There is much more work that needs to be done – I don’t think that you can ever say that everything is perfect. However, we have a great starting point and there will be training for both staff and students in the new academic year.
How do you talent spot/nurture aspiring leaders?
I am constantly talent spotting and I hope that colleagues will say that I am doing all that I can to nurture aspiring leaders! This helps to ensure staff feel valued and ultimately contributes to staff retention. Professional development, a constant learning cycle for staff and dialogue on where they see themselves in the future is also absolutely essential and gives me an idea when I am planning as to who may be suitable for certain roles. In addition, I will always support a member of staff who identifies an area that they would like to research and carry out more work in as the whole school ultimately benefits from this.
What are the values that shape you as a leader?
My values are simple – that every single student, no matter what their background, need or ability, is able to achieve their full potential at Burton Borough School. I believe that they should not just rely on rote but should be able to think for themselves and debate issues in an intellectual and considered manner.
What makes you get out of bed every morning?
Definitely the students but also the staff. I actually feel a bit sad when the holidays come as I won’t see them all!
For my first deputy headship, the best advice I received was that you have to be strategic. I think that this is the biggest difference for anyone moving up the ladder from an assistant headship or similar role. It is much less about the ‘doing’ and much more about the strategy and directing others through communicating your vision and delegating. The best thing to do is to sit with someone who is great at this and learn from them. Share the work that you are doing and get a second opinion on if you are being strategic enough!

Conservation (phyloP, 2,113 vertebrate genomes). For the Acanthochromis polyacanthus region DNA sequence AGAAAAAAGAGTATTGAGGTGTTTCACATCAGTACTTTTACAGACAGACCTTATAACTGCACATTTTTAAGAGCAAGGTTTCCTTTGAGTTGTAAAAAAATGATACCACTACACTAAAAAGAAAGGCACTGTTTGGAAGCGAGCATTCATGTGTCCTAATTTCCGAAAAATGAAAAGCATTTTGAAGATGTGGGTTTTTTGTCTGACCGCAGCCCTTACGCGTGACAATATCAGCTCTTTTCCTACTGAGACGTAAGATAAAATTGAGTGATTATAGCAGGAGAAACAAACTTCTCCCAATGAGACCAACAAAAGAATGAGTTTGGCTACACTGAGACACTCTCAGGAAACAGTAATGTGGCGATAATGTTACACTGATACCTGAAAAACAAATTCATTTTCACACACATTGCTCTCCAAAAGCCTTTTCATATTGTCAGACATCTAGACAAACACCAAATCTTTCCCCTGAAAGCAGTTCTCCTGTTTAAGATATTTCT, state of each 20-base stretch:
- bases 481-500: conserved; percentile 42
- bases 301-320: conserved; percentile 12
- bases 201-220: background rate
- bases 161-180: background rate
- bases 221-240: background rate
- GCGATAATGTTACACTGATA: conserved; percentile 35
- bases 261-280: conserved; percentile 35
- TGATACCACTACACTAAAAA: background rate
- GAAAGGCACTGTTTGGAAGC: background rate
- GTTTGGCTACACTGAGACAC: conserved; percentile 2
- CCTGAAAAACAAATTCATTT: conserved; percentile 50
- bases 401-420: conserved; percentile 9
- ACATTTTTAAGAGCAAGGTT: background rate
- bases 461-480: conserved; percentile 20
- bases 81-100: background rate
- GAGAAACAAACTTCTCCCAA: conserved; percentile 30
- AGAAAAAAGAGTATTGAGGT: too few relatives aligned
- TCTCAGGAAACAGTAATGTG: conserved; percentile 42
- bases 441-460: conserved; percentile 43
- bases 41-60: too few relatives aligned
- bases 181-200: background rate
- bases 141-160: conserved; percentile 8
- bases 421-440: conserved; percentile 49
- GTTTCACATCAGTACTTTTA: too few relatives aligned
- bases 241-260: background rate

Currently, I am reading books about research methods as I would like to embark on a PhD in education. I strongly feel that all teachers should be engaged in and participate in research as it will help their own practice and develop their pedagogy. For me, it goes hand in hand – you can’t have one and not the other. The research I hope to carry out will focus on social justice and how I can continue to develop my school.
One book that I have really enjoyed reading has been Black Box Thinking by Matthew Syed. It has taught me to let go, being aware of assumptions that I have made in the past and making me challenge those assumptions. A number of examples of how we must learn from our mistakes are given in the book (some mistakes with devastating consequences) and how in our organisations, we can enable all colleagues, no matter what their role to be able to speak out if necessary. I learnt so much from this book that I bought a copy for everyone, support and teaching staff, a copy at Christmas!
“Do not fear to be eccentric in opinion, for every opinion once eccentric,
is now accepted.”
This is something that I share with everyone I have the pleasure to work with, including my students. Many of the most brilliant people in history have had ideas that others thought were strange but in reality, that difference was what led to amazing inventions or contributions to science for example. We may all have ideas that are different from time to time and we should all feel comfortable in sharing them and have others feel comfortable sharing their points of view too. Students at Burton Borough were recently given the opportunity to come up with a new motto for the school. I was very excited when I found out they had chosen ‘Be the difference’!